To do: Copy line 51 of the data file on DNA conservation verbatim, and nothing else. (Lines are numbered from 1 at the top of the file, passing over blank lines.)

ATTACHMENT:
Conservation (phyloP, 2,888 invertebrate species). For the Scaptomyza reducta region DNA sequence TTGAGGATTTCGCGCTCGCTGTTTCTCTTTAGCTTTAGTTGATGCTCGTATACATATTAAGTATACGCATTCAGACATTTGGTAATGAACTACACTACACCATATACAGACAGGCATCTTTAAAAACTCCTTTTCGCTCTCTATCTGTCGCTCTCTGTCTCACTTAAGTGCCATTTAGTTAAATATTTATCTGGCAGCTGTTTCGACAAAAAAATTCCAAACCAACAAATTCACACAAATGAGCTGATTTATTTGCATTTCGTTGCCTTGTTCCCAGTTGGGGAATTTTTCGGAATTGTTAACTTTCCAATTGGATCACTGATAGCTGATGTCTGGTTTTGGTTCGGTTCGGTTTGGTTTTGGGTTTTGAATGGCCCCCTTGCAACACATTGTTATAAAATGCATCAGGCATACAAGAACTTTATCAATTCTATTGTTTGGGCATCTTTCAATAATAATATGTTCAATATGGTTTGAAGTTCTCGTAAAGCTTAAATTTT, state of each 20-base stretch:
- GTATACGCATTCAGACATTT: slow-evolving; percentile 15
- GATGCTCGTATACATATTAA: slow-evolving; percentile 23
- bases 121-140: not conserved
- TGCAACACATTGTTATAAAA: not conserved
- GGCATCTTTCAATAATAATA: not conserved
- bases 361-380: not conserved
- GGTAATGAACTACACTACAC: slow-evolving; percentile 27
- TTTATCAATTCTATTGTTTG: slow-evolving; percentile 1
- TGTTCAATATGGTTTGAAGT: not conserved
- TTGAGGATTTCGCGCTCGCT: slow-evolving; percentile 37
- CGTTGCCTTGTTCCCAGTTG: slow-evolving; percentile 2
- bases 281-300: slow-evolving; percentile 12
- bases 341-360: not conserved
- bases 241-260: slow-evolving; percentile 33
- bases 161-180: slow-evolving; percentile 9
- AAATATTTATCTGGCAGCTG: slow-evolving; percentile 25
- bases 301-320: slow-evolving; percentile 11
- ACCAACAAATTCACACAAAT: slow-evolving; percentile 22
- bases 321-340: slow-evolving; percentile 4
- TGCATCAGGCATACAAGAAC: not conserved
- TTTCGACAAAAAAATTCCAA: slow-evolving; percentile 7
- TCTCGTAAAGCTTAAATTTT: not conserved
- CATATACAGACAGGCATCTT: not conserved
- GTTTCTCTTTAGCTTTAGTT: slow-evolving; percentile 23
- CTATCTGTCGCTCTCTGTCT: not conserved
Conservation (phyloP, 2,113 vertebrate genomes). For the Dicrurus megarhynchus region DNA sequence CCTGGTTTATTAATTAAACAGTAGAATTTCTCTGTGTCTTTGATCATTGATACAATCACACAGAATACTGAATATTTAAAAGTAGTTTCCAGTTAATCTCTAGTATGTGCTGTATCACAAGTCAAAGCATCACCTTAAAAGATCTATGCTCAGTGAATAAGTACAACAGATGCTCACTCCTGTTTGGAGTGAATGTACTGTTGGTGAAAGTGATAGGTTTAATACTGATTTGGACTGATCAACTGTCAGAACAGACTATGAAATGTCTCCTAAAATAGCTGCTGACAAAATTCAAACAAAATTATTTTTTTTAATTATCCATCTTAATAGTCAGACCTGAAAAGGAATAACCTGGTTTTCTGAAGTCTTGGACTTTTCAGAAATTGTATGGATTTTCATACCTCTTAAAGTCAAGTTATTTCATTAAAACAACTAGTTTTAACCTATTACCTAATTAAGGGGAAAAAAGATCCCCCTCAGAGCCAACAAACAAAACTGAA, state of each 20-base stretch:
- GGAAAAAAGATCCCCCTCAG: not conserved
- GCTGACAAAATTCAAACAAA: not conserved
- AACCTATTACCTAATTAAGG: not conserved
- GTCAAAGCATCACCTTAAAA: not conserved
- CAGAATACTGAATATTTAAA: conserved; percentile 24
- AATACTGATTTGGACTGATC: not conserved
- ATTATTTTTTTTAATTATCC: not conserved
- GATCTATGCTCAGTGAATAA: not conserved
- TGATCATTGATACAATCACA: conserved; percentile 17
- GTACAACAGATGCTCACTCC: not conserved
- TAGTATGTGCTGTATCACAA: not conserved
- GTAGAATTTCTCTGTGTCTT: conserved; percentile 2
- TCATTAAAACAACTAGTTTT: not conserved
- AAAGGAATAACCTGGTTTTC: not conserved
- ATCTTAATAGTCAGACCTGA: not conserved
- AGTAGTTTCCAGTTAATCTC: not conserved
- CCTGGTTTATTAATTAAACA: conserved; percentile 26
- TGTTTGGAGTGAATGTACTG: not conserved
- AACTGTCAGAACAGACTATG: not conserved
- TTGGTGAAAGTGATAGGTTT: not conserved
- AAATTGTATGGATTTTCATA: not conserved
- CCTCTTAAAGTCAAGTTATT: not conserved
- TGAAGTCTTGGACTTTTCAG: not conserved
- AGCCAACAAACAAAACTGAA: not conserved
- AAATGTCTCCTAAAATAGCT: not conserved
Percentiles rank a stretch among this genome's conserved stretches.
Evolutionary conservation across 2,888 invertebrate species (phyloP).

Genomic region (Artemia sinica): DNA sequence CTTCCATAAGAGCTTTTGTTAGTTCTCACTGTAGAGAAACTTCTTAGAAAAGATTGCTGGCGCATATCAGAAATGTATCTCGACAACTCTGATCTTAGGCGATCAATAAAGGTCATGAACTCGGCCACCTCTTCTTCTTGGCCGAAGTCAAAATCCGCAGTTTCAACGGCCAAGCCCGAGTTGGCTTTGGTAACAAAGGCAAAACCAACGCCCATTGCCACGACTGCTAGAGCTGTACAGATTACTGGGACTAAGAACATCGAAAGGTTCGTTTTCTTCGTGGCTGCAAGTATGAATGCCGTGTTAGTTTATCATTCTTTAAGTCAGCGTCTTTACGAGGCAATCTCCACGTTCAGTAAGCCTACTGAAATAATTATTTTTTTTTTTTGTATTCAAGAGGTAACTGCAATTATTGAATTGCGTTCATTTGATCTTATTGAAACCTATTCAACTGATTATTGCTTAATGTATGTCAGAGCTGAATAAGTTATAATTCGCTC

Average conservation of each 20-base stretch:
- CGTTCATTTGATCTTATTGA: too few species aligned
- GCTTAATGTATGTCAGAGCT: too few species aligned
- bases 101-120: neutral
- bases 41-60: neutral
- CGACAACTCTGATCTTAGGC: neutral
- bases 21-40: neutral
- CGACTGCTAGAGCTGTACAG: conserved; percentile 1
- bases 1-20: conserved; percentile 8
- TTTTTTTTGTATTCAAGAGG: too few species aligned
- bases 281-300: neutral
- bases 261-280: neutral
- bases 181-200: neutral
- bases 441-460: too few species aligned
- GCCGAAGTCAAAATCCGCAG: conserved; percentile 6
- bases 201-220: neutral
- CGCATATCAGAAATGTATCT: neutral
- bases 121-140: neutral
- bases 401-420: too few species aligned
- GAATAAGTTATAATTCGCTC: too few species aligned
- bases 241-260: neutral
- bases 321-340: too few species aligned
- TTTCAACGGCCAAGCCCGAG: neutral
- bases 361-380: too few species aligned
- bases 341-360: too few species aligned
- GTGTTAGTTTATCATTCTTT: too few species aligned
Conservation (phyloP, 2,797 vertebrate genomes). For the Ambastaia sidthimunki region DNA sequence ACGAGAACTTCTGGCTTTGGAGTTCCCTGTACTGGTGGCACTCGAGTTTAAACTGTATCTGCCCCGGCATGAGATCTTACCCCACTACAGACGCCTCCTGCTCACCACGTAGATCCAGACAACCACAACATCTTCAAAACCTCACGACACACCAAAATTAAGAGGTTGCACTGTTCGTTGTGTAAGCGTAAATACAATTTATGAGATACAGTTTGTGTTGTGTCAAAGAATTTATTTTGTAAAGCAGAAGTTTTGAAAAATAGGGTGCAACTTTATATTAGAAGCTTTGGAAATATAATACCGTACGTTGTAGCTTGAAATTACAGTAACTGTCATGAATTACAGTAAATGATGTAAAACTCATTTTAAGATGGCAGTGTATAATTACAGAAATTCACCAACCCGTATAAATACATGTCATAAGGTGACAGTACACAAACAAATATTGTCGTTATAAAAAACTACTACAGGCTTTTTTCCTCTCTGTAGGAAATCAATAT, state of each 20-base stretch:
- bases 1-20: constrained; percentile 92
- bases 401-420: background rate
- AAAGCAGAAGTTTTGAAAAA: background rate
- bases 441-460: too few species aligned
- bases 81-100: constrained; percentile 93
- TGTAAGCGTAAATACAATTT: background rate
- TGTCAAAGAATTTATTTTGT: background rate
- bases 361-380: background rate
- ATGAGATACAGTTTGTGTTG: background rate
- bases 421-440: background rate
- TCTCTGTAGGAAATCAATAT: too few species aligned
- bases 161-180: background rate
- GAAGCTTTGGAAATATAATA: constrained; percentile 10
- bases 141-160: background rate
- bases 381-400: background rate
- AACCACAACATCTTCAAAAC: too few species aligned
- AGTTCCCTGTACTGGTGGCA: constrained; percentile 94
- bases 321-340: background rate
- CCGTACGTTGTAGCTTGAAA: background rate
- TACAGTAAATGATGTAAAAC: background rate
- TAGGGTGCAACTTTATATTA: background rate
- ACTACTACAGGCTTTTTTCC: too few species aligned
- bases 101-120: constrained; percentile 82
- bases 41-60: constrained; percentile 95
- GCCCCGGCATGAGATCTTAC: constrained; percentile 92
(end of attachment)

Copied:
- AGCCAACAAACAAAACTGAA: not conserved